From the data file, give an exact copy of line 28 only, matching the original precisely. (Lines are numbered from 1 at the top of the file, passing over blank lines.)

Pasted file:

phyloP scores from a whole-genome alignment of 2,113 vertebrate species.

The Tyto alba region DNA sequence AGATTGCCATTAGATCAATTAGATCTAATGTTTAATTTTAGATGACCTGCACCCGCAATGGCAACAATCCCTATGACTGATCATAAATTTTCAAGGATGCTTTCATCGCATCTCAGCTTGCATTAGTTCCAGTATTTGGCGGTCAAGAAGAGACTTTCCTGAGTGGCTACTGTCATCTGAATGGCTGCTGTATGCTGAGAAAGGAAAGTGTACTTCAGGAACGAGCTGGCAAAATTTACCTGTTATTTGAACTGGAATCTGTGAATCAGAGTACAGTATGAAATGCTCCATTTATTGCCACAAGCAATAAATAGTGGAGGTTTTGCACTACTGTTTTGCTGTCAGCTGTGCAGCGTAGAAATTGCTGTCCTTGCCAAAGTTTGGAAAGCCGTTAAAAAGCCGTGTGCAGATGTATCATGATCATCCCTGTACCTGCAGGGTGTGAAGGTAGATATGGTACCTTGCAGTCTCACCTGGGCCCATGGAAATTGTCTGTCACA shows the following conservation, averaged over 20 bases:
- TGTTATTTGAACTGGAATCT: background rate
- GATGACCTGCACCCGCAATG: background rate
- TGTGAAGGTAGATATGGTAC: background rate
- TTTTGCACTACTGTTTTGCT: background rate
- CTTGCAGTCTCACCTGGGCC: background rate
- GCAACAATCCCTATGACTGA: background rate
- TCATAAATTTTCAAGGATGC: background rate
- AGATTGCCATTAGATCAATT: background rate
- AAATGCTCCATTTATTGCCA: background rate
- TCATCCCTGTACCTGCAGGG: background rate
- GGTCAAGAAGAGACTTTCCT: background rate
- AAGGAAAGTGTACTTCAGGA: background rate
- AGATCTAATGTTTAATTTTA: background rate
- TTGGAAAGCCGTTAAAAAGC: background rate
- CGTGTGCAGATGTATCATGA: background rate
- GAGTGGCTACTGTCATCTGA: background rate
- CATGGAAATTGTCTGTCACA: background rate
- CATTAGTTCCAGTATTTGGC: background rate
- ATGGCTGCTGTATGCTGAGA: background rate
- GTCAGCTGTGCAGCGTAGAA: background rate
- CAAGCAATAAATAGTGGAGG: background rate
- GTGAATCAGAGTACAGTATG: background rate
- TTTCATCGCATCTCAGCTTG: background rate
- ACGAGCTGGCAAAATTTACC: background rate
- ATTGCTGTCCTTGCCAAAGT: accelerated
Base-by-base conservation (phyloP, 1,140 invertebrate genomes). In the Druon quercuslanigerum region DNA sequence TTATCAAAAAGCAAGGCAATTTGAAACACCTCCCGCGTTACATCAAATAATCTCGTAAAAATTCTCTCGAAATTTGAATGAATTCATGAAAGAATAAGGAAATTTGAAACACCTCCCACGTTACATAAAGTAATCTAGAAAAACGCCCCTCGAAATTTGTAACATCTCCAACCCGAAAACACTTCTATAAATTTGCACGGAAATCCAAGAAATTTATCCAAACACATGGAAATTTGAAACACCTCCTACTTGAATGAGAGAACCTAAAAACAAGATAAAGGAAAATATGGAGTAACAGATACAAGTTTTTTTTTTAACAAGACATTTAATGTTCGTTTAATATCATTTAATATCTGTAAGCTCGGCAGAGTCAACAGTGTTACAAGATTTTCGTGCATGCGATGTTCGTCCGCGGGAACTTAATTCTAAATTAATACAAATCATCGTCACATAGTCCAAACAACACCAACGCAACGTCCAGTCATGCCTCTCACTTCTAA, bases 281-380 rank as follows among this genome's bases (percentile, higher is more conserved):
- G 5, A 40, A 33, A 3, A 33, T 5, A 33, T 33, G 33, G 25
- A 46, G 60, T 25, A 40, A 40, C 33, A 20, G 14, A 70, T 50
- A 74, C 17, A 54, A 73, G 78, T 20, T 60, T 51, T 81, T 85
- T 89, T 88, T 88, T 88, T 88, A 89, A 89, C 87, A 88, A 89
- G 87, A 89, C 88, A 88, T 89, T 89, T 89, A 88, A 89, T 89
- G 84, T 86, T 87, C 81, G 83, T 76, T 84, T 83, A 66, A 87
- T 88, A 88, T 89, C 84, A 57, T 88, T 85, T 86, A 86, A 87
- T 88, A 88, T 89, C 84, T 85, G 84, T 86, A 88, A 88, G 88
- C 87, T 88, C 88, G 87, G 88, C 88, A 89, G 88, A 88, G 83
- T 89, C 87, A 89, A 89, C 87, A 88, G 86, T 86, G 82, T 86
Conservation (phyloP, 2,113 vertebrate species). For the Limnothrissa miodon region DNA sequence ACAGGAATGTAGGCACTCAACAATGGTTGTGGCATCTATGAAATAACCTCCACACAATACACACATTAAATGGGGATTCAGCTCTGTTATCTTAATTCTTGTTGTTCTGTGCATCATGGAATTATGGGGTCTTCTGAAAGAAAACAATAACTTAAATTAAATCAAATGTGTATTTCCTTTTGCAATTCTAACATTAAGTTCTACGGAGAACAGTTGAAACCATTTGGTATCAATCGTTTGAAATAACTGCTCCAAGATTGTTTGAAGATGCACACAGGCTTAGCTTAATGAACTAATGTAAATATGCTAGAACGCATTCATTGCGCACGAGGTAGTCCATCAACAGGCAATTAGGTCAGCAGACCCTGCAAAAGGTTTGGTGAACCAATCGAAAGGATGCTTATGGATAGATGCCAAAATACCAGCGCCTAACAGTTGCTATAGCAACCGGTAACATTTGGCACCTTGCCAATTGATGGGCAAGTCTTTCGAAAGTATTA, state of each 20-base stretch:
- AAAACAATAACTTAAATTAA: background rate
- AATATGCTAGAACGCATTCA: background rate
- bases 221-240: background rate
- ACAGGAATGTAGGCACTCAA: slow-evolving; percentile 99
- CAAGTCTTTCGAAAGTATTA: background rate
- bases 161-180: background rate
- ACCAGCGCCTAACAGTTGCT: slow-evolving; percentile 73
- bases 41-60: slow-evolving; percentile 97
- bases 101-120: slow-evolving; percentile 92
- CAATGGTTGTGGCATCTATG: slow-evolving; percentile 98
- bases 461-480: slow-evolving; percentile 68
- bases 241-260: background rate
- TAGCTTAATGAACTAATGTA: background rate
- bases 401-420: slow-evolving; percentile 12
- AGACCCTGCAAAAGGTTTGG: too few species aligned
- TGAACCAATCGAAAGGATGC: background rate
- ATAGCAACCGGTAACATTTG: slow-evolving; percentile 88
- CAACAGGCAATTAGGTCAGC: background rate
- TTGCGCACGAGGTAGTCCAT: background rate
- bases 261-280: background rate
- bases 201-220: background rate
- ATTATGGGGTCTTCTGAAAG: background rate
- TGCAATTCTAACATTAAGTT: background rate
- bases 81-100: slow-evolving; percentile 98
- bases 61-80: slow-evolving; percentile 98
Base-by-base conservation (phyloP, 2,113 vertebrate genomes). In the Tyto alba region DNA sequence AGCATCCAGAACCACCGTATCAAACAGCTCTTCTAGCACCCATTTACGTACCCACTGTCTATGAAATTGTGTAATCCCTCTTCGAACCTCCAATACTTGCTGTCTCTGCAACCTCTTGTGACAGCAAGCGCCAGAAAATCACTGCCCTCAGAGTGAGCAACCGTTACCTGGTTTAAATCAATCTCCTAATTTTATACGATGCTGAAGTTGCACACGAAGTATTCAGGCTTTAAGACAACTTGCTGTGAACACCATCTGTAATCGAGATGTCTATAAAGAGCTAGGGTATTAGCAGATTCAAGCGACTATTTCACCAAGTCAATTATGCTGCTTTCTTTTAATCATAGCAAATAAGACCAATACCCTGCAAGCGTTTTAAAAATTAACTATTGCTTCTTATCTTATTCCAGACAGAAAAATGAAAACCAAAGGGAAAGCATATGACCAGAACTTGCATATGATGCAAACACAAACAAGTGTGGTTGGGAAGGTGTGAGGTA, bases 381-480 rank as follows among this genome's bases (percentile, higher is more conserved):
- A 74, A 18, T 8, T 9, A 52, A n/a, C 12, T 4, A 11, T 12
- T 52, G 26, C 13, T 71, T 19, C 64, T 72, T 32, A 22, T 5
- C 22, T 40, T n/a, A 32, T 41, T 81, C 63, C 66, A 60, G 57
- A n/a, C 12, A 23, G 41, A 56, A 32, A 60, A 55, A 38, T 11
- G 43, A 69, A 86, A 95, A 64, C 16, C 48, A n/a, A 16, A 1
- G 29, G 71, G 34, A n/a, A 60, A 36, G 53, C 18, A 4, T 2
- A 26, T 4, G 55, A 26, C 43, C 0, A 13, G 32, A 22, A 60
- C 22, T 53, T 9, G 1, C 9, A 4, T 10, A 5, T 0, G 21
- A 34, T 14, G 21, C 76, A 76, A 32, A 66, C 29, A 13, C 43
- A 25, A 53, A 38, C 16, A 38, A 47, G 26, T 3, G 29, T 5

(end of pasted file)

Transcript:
Base-by-base conservation (phyloP, 1,140 invertebrate genomes). In the Druon quercuslanigerum region DNA sequence TTATCAAAAAGCAAGGCAATTTGAAACACCTCCCGCGTTACATCAAATAATCTCGTAAAAATTCTCTCGAAATTTGAATGAATTCATGAAAGAATAAGGAAATTTGAAACACCTCCCACGTTACATAAAGTAATCTAGAAAAACGCCCCTCGAAATTTGTAACATCTCCAACCCGAAAACACTTCTATAAATTTGCACGGAAATCCAAGAAATTTATCCAAACACATGGAAATTTGAAACACCTCCTACTTGAATGAGAGAACCTAAAAACAAGATAAAGGAAAATATGGAGTAACAGATACAAGTTTTTTTTTTAACAAGACATTTAATGTTCGTTTAATATCATTTAATATCTGTAAGCTCGGCAGAGTCAACAGTGTTACAAGATTTTCGTGCATGCGATGTTCGTCCGCGGGAACTTAATTCTAAATTAATACAAATCATCGTCACATAGTCCAAACAACACCAACGCAACGTCCAGTCATGCCTCTCACTTCTAA, bases 281-380 rank as follows among this genome's bases (percentile, higher is more conserved):